The Secrets of Eastcliff-by-the-Sea
Author: Eileen Beha
Publisher: Beach Lane Books (2014)
"Once, in a fine house on a high cliff above a frozen sea, Throckmorton S. Monkey heard the frenzied barks of the family dogs announcing the approach of a stranger."
This book caught my eye as I was wandering through the children's section of my local library. When I was a girl I owned and loved a sock monkey. I also liked to read books told from the perspective of dolls or stuffed toys, so I thought I would give this one a try.
Throckmorton is the hand-sewn sock monkey belonging to Annaliese Easterling. She is nine years old and has moved on from playing with dolls. One day a letter comes to the house addressed to Throckmorton S. Monkey, so Annaliese, with the help of a maid, searches frantically for him. Once they locate him, the letter is opened. It is an invitation from Annaliese's Great-Grandmama requesting the presence of Throckmorton and his keeper at a party in honor of her ninetieth birthday. Great-Grandmama made Throckmorton, in fact she made a sock monkey for each baby born in the family and has sent invitations to them all.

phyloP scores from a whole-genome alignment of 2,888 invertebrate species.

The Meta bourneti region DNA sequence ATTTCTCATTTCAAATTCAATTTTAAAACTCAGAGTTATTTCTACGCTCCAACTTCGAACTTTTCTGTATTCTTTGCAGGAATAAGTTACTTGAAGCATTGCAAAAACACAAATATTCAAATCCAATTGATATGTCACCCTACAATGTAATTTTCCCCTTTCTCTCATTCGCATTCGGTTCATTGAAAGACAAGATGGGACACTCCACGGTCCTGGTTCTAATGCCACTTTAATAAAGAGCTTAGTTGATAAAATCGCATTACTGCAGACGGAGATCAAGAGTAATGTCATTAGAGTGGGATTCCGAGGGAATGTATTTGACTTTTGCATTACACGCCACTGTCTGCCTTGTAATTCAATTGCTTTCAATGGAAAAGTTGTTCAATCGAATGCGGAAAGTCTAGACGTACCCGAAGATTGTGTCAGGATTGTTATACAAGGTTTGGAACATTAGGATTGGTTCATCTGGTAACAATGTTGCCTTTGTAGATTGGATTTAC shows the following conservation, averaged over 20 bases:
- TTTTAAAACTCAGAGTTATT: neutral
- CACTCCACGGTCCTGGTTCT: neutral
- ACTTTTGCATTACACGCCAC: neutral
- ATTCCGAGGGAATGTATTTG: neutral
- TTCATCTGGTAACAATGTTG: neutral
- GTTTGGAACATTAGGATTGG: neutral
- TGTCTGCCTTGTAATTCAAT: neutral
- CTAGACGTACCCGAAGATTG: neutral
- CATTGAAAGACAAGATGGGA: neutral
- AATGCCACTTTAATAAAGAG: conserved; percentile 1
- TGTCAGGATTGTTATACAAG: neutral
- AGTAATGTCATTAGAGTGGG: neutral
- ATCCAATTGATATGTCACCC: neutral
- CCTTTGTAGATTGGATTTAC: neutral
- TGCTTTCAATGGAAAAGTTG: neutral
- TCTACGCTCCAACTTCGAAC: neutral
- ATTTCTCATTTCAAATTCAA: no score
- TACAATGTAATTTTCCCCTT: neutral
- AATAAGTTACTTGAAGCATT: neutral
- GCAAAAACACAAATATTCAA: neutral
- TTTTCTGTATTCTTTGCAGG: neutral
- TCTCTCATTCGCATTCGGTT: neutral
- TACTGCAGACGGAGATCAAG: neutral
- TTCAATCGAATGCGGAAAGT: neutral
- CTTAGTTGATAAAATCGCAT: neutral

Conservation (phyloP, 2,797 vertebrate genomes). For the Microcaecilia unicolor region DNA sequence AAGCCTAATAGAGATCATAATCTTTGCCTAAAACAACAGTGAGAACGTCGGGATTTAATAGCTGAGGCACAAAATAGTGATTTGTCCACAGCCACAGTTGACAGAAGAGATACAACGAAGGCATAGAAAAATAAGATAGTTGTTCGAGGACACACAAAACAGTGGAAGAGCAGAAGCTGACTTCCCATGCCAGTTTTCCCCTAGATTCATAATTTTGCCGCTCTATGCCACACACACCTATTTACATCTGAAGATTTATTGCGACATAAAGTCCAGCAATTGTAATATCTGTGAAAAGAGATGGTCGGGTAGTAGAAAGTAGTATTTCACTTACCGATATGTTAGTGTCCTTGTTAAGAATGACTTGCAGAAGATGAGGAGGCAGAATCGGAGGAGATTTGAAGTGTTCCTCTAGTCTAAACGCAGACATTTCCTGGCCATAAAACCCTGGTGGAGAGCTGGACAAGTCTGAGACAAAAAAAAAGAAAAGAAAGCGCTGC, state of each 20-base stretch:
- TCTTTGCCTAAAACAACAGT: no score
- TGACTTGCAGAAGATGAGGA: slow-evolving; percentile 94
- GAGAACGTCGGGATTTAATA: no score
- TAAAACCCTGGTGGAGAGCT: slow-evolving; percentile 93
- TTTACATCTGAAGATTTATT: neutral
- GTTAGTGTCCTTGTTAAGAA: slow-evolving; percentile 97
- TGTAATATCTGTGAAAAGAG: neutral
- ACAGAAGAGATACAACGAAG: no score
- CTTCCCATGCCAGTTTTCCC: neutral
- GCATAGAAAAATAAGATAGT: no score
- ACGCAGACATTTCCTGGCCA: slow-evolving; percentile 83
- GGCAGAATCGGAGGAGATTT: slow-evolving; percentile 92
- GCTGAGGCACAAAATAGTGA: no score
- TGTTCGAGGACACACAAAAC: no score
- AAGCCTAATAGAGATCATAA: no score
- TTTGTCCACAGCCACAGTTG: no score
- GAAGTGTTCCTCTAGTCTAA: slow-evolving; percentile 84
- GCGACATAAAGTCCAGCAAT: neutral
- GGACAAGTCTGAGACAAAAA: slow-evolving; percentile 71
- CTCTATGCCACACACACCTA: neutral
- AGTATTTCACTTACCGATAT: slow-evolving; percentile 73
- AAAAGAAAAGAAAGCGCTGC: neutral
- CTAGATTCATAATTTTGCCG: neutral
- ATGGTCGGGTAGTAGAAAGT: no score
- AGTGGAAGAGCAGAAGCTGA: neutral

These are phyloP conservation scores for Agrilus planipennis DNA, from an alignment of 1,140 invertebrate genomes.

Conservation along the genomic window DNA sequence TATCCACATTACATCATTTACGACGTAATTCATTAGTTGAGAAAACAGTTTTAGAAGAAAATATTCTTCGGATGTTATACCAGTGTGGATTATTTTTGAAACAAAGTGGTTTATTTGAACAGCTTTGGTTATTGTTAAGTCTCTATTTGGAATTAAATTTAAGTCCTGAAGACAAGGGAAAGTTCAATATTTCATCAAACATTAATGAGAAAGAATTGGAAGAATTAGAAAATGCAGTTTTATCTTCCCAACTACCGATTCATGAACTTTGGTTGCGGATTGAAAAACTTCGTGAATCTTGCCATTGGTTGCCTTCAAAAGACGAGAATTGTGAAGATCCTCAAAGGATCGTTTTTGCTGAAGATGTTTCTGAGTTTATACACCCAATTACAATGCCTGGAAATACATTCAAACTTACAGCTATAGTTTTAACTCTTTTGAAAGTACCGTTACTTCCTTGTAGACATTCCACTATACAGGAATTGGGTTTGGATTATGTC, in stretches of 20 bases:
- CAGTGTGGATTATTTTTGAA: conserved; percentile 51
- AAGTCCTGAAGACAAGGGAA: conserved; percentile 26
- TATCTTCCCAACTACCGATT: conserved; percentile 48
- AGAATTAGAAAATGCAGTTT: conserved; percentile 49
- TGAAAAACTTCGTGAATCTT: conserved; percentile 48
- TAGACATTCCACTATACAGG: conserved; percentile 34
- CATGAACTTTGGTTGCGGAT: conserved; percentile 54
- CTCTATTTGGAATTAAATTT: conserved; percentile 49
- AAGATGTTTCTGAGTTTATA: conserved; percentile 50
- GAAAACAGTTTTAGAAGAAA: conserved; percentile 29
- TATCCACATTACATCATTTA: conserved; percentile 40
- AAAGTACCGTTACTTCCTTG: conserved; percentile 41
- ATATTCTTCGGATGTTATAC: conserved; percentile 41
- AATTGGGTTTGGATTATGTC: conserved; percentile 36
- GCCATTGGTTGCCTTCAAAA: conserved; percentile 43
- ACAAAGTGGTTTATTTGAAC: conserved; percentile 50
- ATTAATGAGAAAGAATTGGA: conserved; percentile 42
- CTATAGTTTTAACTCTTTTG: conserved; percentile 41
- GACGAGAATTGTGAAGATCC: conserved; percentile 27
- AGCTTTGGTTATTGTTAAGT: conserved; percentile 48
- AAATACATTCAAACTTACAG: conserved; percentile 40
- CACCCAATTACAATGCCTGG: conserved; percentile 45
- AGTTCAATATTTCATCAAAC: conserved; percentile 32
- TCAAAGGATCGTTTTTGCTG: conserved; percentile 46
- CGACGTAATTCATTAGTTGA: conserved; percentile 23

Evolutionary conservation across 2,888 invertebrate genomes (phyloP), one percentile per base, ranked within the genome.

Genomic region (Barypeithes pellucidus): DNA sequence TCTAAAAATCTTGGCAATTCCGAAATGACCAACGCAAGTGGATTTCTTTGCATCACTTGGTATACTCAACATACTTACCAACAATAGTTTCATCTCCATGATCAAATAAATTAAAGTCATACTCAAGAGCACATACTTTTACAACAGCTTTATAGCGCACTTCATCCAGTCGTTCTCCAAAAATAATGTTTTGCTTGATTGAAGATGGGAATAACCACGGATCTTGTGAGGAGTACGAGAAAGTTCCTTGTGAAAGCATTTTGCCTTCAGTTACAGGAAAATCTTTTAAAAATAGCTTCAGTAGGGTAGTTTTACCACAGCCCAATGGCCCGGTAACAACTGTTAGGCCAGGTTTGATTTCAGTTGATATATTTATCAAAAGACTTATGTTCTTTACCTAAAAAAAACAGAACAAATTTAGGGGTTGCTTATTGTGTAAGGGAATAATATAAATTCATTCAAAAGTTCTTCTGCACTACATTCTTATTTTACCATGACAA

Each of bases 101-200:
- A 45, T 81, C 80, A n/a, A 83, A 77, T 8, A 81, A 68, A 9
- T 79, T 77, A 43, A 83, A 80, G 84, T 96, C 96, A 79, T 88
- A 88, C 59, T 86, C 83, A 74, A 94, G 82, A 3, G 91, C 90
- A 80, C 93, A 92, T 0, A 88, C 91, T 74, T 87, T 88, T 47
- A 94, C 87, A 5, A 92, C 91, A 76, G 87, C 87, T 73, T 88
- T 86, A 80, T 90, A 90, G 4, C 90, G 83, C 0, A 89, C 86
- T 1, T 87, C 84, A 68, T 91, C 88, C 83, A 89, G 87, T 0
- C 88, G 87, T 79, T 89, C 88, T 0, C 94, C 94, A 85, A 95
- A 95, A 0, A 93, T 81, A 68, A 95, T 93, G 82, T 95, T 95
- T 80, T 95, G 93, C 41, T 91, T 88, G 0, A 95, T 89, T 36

The story is told from the perspective of Throckmorton mostly. Sometimes it shifts to a narrator voice. The story seemed delightful at the beginning, but became less so as it went on. Many of the adults in the story are portrayed as unloving or even cruel. Annaliese doesn't remember her mother. She left when Annaliese was a baby, but no one will tell her why she left. In fact, her father has forbade her from speaking about her. Her father is portrayed as cold and even cruel. One of the maids is referred to as "that wicked Madge" and is often cruel to Annaliese and her brothers. Even Great-Grandmama is rather cold and uncaring, even though she orders Annaliese to her quarters to have tea. This is a common trope in children's literature, but in stories where it works, the reader has grown to love the hero or heroine of the story. They have been shown to be moral or selfless or loving or interesting or relatable. Unfortunately, I didn't feel that way about Annaliese.
This is not a bad story and I think a young middle school child would probably enjoy reading it. However, because of the negative portrayal of adults in the story and the lack of a strong heroine, I don't know that I would recommend it.